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The Truth Behind Faked Before and After Plastic Surgery Images

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The Truth Behind Faked Before and After Plastic Surgery Images featured image
Getty Images / Image Used for Illustrative Purposes Only

Several factors impact a patient’s decision to choose a plastic surgeon and move forward with surgery, particularly their before and after images. But what you see isn’t always what you get, and some doctors modify their photos so that the results come across as jaw-droppingly unbelievable. Unfortunately, photoshopping surgical (and nonsurgical) results has been going on for years, and the immoral lure of faked images with a bait-and-switch hook proliferates since they are easier than ever to manipulate. “It’s tempting to idealize results with a tiny change here and there, but it is wrong and unethical,” says Campbell, CA plastic surgeon R. Laurence Berkowitz, MD.

No matter where they appear, the purpose of before and after photos are to educate, show a doctor’s skills and create social buzz about a surgical practice, says Chicago plastic surgeon Peter Geldner, MD. Despite all the tricks and hacks that some doctors use to wangle images, knowing what to look for is half the battle. Navigating properly through post-surgery pictures may prevent you from falling victim to deceit and ending up an unhappy patient—or worse yet, with poor results. Consider this the ultimate guide to avoiding the pitfalls of manipulated patient photos.

WHY DOCTORS EDIT IMAGES

Unscrupulous doctors partake in unethical practices like modifying before and after photos to amplify the results. That doesn’t mean board-certified plastic surgeons aren’t adjusting their images, because some do. West Orange, NJ plastic surgeon Mokhtar Asaadi, MD says doctors who alter their photos do it because they don’t produce good enough results. “When a practice alters photos to fake dramatic results, they cheat the system to attract more patients.”

Easy-to-use editing apps make it simple for anyone, not just a dermatologist or plastic surgeon, to tweak a photograph. Unfortunately, while image altering may garner more patients, equating to more revenue, in the end, the patient suffers. Dr. Berkowitz tells of a local dermatologist who struggled to elevate himself as the most qualified “cosmetic” surgeon for face and neck lifts. The dermatologist’s patients who underwent facelifts became patients of Dr. Berkowitz because of inadequate correction. “His photographs were obviously photoshopped and lured these patients in,” he adds.

Filler and nose and neck surgeries tend to be amended most, although any procedure is fair game. Some doctors alter the contours of the face post-procedure; others adjust the skin’s quality and texture to make blemishes, lines, and brown spots less visible. Even scars are minimized or, in some cases, removed altogether. “Disguising scars and contour irregularities give the impression that all is perfect,” Dr. Geldner adds.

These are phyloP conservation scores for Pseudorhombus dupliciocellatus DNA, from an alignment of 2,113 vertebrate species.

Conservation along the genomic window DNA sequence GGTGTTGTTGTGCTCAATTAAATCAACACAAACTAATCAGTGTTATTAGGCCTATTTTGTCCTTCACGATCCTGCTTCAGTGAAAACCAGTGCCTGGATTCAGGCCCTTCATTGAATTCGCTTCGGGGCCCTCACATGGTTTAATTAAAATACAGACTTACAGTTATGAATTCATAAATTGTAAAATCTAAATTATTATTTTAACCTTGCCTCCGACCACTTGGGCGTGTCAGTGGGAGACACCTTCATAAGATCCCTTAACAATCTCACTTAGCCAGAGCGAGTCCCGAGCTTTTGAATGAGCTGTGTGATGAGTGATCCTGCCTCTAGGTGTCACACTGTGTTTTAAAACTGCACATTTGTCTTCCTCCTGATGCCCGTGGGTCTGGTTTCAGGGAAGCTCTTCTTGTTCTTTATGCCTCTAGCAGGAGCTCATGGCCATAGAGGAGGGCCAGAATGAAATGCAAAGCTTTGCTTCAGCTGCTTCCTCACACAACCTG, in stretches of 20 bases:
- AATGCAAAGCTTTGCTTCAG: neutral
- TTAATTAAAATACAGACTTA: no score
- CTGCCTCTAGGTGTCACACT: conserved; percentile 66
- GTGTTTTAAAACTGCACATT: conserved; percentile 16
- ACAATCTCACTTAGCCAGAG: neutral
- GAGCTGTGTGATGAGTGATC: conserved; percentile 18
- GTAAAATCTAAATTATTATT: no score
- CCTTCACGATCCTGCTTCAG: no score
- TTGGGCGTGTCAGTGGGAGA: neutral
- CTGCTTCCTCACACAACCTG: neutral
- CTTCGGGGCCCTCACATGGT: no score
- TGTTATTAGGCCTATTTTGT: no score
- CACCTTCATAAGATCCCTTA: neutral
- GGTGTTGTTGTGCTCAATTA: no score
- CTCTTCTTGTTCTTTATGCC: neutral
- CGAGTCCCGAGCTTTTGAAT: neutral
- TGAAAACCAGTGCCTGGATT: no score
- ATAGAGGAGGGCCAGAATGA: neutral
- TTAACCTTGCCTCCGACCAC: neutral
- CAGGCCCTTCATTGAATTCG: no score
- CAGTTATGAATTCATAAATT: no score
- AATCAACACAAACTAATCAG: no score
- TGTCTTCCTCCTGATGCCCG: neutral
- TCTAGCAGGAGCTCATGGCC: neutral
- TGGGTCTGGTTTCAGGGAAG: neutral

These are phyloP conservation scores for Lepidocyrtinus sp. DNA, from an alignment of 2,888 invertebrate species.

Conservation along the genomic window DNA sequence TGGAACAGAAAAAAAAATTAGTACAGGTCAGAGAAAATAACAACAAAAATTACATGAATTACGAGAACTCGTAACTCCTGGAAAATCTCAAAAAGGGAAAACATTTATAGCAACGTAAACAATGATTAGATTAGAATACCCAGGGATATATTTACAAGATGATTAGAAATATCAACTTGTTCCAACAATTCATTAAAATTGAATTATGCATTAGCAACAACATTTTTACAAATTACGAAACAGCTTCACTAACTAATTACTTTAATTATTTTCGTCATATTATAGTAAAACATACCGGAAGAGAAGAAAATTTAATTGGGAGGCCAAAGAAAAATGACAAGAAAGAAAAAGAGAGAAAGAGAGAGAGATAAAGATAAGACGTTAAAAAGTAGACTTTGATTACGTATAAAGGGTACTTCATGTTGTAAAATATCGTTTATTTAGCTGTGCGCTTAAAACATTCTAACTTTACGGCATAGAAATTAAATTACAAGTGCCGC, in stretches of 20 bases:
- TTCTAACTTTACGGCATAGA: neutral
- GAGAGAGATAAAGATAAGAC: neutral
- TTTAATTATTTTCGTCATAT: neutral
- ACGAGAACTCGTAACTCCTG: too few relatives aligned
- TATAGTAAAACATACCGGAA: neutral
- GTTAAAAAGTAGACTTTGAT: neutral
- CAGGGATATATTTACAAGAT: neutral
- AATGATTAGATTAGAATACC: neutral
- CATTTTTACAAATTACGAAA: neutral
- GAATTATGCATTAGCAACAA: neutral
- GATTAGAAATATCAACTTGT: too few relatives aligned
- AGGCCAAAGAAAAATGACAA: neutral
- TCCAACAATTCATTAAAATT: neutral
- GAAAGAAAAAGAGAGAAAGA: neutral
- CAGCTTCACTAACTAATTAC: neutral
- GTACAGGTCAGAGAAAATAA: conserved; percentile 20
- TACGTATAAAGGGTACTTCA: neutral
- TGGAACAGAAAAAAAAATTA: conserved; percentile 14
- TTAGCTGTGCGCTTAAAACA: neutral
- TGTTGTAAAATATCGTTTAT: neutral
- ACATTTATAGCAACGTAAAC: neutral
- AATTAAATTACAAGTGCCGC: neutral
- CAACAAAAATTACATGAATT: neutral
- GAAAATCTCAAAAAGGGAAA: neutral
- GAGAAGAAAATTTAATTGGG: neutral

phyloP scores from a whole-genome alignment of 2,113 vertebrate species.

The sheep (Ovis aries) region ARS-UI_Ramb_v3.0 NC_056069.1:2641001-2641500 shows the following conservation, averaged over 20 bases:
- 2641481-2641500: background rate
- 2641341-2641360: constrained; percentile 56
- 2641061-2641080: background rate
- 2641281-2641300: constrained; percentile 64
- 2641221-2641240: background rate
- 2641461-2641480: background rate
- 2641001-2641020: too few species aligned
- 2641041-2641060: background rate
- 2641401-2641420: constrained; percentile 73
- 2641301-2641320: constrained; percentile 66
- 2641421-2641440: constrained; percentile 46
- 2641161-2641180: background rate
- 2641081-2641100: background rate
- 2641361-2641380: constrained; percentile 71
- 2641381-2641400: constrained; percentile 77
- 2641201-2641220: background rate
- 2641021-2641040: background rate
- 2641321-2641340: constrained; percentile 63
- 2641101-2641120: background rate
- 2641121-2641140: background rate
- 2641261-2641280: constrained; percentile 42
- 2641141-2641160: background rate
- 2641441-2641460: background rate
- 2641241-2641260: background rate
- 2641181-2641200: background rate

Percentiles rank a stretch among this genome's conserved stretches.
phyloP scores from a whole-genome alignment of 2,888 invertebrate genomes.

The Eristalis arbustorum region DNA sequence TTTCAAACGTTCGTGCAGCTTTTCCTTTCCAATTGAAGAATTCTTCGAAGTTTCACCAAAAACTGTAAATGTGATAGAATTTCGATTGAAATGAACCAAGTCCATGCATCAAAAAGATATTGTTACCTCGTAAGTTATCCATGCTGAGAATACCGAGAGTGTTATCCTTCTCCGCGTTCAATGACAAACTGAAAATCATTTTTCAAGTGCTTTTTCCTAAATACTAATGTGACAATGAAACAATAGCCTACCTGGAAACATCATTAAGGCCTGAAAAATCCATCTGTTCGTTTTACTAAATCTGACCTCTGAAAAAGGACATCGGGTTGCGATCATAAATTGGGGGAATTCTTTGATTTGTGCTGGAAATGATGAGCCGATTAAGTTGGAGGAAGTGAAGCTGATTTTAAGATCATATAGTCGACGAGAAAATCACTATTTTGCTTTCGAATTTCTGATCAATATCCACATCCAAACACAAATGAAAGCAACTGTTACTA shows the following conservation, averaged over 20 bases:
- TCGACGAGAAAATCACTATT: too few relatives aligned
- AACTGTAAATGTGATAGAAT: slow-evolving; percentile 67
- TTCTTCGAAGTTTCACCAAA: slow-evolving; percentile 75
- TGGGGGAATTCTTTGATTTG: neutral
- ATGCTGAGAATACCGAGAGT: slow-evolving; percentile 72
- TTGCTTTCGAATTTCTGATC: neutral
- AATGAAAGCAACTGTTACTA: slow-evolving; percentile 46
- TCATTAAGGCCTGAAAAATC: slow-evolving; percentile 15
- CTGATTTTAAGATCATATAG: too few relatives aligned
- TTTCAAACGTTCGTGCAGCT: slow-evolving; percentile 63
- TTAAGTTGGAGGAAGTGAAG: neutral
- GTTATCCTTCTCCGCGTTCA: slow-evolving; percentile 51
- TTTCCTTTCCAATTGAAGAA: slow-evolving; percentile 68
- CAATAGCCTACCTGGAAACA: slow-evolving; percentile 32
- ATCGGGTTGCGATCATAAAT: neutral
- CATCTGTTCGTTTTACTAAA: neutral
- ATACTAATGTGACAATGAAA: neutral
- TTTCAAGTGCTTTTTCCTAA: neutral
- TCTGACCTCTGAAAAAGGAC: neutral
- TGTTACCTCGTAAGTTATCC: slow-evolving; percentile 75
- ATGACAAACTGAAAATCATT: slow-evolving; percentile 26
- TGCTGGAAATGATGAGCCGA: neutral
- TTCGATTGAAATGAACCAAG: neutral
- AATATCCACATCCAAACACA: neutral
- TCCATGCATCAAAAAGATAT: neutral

HOW FAKE PHOTOS AFFECT PERCEPTION AND RESULTS

With photo editing comes the issue of misrepresenting reality versus a false promise. New York plastic surgeon Brad Gandolfi, MD says image altering adjusts patient expectations to unachievable levels. “Patients show Photoshopped images and request those results, which creates challenges.” And this leads to patients feeling misled. “The same can be said for false reviews. You can only fool patients for a finite amount of time,” Dr. Assadi adds.

Doctors and med-spas who feature work that isn’t theirs, promote models or company-supplied imagery, or steal other surgeons’ photos and pass them off as their own advertise results they cannot replicate. “Aesthetic companies showcase their best results. Using these pictures is misleading and not an honest way to communicate with patients,” says Dr. Assadi. Some states require doctors to disclose if they show anyone other than their patients when promoting a procedure or treatment.

WHAT TO LOOK FOR

Identifying Photoshopped pictures is difficult. “Most patients cannot spot forged results, which are misleading and disingenuous,” Dr. Geldner shares. Be mindful of these red flags when perusing images on social media or a surgeon’s website.

  • Harsh or bright lighting. Adjusting the lighting can change how a patient looks and blur away imperfections. Some doctors turn down the lighting to accentuate imperfections or use extra bright lighting to make results appear better.
  • Different angles and shadows. Take note of images shot at different angles, which pulls features forward and makes them pronounced. Most people may not notice if a before and after don’t perfectly match up. Still, seeing the face or body at a ¾ angle in one shot and straight on in another can hide a result. Even pointing the chin down or up can make a difference.
  • Check for watermarks. No matter where an image is posted, a watermark is the only way for surgeons to protect their photos. “Patients should always ensure the photos they see on social media or online are the same ones they see when visiting their doctor,” Dr. Assadi suggests.
  • Makeup and hair makeovers. Most before images show a bare face, which isn’t always the case with after photos. Changes to hair and makeup, including false eyelashes or eyelash extensions, can distract from the results.

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